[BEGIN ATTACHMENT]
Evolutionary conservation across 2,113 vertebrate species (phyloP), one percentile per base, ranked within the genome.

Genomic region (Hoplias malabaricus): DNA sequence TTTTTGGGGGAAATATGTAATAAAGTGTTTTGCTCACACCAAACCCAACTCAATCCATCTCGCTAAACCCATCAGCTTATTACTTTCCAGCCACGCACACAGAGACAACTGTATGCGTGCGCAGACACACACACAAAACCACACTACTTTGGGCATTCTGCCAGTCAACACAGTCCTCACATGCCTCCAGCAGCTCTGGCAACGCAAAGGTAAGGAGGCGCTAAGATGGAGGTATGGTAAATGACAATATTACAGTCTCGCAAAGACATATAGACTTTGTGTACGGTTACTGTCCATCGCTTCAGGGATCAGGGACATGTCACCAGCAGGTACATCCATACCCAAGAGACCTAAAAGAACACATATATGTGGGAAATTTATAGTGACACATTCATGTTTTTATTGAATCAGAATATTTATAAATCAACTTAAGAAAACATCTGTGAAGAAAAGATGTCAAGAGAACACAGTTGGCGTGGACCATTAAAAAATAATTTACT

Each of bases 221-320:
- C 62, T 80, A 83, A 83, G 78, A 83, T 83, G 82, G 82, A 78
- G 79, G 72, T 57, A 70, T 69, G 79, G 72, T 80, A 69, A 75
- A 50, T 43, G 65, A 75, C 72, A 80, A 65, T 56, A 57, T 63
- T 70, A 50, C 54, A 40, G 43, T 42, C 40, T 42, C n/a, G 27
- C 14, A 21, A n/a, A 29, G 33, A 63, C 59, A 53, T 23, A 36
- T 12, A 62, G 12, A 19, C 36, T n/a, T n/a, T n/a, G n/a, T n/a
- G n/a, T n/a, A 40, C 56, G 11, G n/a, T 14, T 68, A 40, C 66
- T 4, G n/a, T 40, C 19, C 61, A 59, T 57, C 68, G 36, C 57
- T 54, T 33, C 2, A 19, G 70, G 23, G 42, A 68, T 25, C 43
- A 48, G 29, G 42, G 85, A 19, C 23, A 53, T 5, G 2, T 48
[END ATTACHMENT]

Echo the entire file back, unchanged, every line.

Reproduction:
Evolutionary conservation across 2,113 vertebrate species (phyloP), one percentile per base, ranked within the genome.

Genomic region (Hoplias malabaricus): DNA sequence TTTTTGGGGGAAATATGTAATAAAGTGTTTTGCTCACACCAAACCCAACTCAATCCATCTCGCTAAACCCATCAGCTTATTACTTTCCAGCCACGCACACAGAGACAACTGTATGCGTGCGCAGACACACACACAAAACCACACTACTTTGGGCATTCTGCCAGTCAACACAGTCCTCACATGCCTCCAGCAGCTCTGGCAACGCAAAGGTAAGGAGGCGCTAAGATGGAGGTATGGTAAATGACAATATTACAGTCTCGCAAAGACATATAGACTTTGTGTACGGTTACTGTCCATCGCTTCAGGGATCAGGGACATGTCACCAGCAGGTACATCCATACCCAAGAGACCTAAAAGAACACATATATGTGGGAAATTTATAGTGACACATTCATGTTTTTATTGAATCAGAATATTTATAAATCAACTTAAGAAAACATCTGTGAAGAAAAGATGTCAAGAGAACACAGTTGGCGTGGACCATTAAAAAATAATTTACT

Each of bases 221-320:
- C 62, T 80, A 83, A 83, G 78, A 83, T 83, G 82, G 82, A 78
- G 79, G 72, T 57, A 70, T 69, G 79, G 72, T 80, A 69, A 75
- A 50, T 43, G 65, A 75, C 72, A 80, A 65, T 56, A 57, T 63
- T 70, A 50, C 54, A 40, G 43, T 42, C 40, T 42, C n/a, G 27
- C 14, A 21, A n/a, A 29, G 33, A 63, C 59, A 53, T 23, A 36
- T 12, A 62, G 12, A 19, C 36, T n/a, T n/a, T n/a, G n/a, T n/a
- G n/a, T n/a, A 40, C 56, G 11, G n/a, T 14, T 68, A 40, C 66
- T 4, G n/a, T 40, C 19, C 61, A 59, T 57, C 68, G 36, C 57
- T 54, T 33, C 2, A 19, G 70, G 23, G 42, A 68, T 25, C 43
- A 48, G 29, G 42, G 85, A 19, C 23, A 53, T 5, G 2, T 48